Education is not only an art, but it should be a science. I don’t see any specific downside to focusing on psychology and brain science, but we should worry about overweighting one thing at the expense of something else. That’s why I’ve been writing for a while about gratitude and kindness, which are really important. And I’m not an expert, so I wrote those posts and sent them to actual scientists in that field.

I really think that if kids could grow up to care about other people, have a curious mind, and have a sense of grit and self-control, that they’ll all turn out fine. But if they’re lacking one of those — if they’re really gritty and super intellectually curious, but have no heart — that’s really bad. We should worry about that.

The 74: Okay, I’ve got a couple quick questions to finish up. Think of this as our lightning round. What are you reading right now that’s not related to your research?

I’m reading Middlemarch, and it’s really hard. My friend said it was his favorite novel, so I tried it, but I eventually gave up. Now I’m trying again.

The 74: That shows excellent grit. If you could wave a magic wand and widely implement a single education reform that you believe would improve education in the United States, what would it be?

Ah, that’s a great question. Every month, on a Thursday night at 6:20, I talk to five outlier teachers. We call them our expert teacher group, and they’re amazing. And every month, I hang up the phone and think, “If every kid in the country had them as their teachers, the world would be a different place.” I don’t know whether this is a policy solution, but I’d photocopy those five teachers. If I’d had those teachers when I was a kid, I’d be a better person.

The 74: Who is the grittiest person you’ve ever met?

One of the grittiest people I’ve met is Cody Coleman. He’s getting his PhD in computer science at Stanford, and grew up in poverty not far from Philadelphia. He’s incredibly gritty, and he’s a great person. I wrote about him in my book and at my website.

The 74: Are you trying to consciously raise your kids to be gritty? And, if so, are you successful?

My kids are 15 and 17. Earlier this week, I came down the stairs at like 5:30 in the morning. My husband was asleep, so I was trying to be quiet and not wake anybody up. But the light in the kitchen was on, and my kids had already been up for an hour. I was like, “Who are you people? What are you doing?” And they said, “Shh! We’re studying.” I thanked them for making the coffee, but it was weird.

I probably modeled a lot of grit for them, and my husband is also hard-working, so they emulated that to some extent. I just want to make sure they’re doing things for the right reasons. I really, really don’t want them to do things to get into college, or because they think I want them to. I super want them to pursue things because they want to. That said, I identify my two highest values as kindness and excellence, and I think they’ve internalized that.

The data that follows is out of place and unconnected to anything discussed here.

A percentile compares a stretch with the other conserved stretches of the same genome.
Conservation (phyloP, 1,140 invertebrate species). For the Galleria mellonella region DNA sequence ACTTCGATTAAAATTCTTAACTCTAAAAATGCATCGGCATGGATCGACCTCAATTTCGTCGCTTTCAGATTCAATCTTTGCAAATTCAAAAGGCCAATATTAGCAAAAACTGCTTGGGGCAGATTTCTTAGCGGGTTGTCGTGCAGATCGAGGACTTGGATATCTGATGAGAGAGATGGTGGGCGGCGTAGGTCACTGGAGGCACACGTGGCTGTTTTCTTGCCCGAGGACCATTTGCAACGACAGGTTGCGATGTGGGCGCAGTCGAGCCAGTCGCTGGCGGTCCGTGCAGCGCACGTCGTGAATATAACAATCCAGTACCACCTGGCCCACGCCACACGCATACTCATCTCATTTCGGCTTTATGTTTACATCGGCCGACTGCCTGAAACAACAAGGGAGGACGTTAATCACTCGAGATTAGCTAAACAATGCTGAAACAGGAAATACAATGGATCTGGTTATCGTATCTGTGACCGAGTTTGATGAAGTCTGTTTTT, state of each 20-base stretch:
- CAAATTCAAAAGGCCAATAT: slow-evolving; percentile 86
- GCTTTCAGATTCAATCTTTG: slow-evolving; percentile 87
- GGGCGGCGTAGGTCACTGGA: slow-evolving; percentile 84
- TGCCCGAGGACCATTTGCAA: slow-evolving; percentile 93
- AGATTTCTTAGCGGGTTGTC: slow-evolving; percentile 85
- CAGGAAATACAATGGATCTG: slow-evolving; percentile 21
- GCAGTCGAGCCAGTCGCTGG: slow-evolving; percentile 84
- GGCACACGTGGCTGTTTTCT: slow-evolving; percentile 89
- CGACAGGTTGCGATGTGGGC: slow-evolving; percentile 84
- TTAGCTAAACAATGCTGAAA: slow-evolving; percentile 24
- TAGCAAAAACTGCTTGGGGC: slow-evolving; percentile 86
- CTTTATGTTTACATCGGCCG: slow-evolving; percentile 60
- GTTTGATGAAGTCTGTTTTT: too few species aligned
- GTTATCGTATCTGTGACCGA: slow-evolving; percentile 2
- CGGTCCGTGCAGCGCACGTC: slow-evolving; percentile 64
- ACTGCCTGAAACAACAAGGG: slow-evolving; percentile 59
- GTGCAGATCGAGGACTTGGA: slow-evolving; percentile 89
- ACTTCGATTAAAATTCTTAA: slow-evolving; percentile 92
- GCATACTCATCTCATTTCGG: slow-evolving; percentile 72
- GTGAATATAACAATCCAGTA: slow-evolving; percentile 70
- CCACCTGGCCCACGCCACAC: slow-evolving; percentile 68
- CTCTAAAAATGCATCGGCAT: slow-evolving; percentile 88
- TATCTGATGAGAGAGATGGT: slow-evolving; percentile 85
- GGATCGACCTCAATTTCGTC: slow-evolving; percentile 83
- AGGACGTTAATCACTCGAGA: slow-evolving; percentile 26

They know that I care about excellence in anything. If you’re going to follow the recipe, really try to follow it. If you’re going to wrap presents, try to do it well. But the motivation of really gritty people is intrinsic, not extrinsic. I really don’t want them to be unhappy workaholics. I want them to be happy, hard-working people who do things well. If anything, I’m trying to make sure that they’re…not un-gritty, but just reflective enough to ask, “Is this something I want to do?”

The 74: What makes a good teacher?

The last line in the last lecture of William James’s Talks to Teachers is in Latin, and it basically reads, “Above all, treat your students as sub specie boni.” When I wrote my tenure application, I had to write a teaching statement, and I quoted that line. And it basically translates to: “Treat students like they’re good, and love them.”

When I speak with those five inspiring teachers, they care about grit and growth mindset and all those things. But they will also tell you that you have to really love these kids — and they do. It’s palpable. Great teachers care so much about their kids, and if they do that, they’re going to do a lot of the things that I study. They’re going to go home and try to learn what they could do better. The motivation is this amazing love.

The 74: Okay, last question: You’re a Philadelphian. Thumbs up or thumbs down on Gritty, the Flyers mascot? Is this an appropriate role model for children?

(Laughs) No, he’s really scary. Actually, people have very strong views about Gritty, so I can’t say anything too strong. It’s marketing genius, though, and I can’t even explain it. It’s like, if you have an aggressive mascot who falls down a lot, you get to be in the New York Times?